The one remaining characteristic in this passage and throughout this important time is the choice of the way of flesh or Spirit. We see it with Hagar and Ishmael, but it could have been so true of Yitzchak and Rivkah too. But both chose the way of the Spirit, to trust and have faith. And we can for one moment step back and ask ourselves the deep questions, is this us? Do you rest and relax in the Lord’s will, letting things run their course knowing that He is in control? Knowing when to intervene and when to let alone? Do you fundamentally see God’s hand in your life, or just your own? Do you worry about things that seem beyond your influence or control? Does that make you feel afraid? This is not to confuse faith with fate here, fate is lifeless and random, breeding a passivity towards life we are never meant to have. This is about trusting in a living God who absolutely determines your course and way through life in such a way that you can relax and let go and not fear. We ruin our lives so often with stress, anxiety, fretting over things, thinking if we truly trust God we’ll lose everything. Do you, can you accept God’s purpose for YOU, and not what He has for others?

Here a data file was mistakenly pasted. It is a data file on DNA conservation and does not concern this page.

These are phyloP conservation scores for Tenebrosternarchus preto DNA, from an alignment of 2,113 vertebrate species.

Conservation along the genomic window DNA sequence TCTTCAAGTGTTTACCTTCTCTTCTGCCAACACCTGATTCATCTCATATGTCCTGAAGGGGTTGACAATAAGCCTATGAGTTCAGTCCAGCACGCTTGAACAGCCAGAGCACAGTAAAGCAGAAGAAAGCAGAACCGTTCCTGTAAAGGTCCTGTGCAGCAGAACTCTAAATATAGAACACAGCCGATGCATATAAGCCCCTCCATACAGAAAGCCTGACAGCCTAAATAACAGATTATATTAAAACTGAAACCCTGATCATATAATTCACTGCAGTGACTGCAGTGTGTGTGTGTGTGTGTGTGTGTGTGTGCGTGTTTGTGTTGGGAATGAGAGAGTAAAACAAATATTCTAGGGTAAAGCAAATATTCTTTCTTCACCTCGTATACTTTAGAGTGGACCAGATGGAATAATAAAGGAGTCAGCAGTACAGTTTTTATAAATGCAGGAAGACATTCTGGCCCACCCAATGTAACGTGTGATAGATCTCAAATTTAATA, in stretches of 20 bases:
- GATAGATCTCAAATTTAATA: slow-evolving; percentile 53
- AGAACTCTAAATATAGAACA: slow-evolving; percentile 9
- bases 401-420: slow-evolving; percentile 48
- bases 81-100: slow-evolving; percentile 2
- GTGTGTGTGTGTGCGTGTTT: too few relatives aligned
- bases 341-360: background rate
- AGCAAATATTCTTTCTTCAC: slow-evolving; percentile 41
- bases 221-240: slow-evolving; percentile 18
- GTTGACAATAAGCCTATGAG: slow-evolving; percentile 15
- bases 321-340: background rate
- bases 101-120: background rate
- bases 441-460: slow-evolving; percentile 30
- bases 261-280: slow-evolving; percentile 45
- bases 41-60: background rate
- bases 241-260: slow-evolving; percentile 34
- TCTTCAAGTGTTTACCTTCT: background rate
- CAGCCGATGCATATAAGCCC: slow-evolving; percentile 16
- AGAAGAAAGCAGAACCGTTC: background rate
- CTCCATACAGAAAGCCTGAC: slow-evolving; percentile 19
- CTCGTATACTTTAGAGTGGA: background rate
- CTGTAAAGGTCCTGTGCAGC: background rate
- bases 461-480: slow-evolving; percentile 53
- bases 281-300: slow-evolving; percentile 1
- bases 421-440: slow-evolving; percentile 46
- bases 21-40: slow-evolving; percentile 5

By now you’ll be beginning to realise actually how hard all this is. If you’ve been in situations demanding that level of faith you’ll know what I’m talking about. I’m talking about going beyond the mere words we say, how much we trust and believe, and DO IT. If God isn’t able to come through at the moments when it truly counts, when you’re hanging in with your fingernails in faith, then He isn’t God. But Baruch Hashem, He is God and He will be there at those moments. We need to have an utter confidence in the fact and reality of God’s ability to steer your life, and His plan for our lives, and to mean it not just say it.
Rivkah and Yitzchak had such faith. In the big decisions of life, and they don’t come much bigger than marriage, they trusted absolutely in the God who was and is able. For them God’s sovereignty meant just that, He was God and King. Walking in the flesh rejects that Kingship, deciding that we have the full picture of any situation at any given moment. Let us have the same faith they had, after all, it is the same God we worship.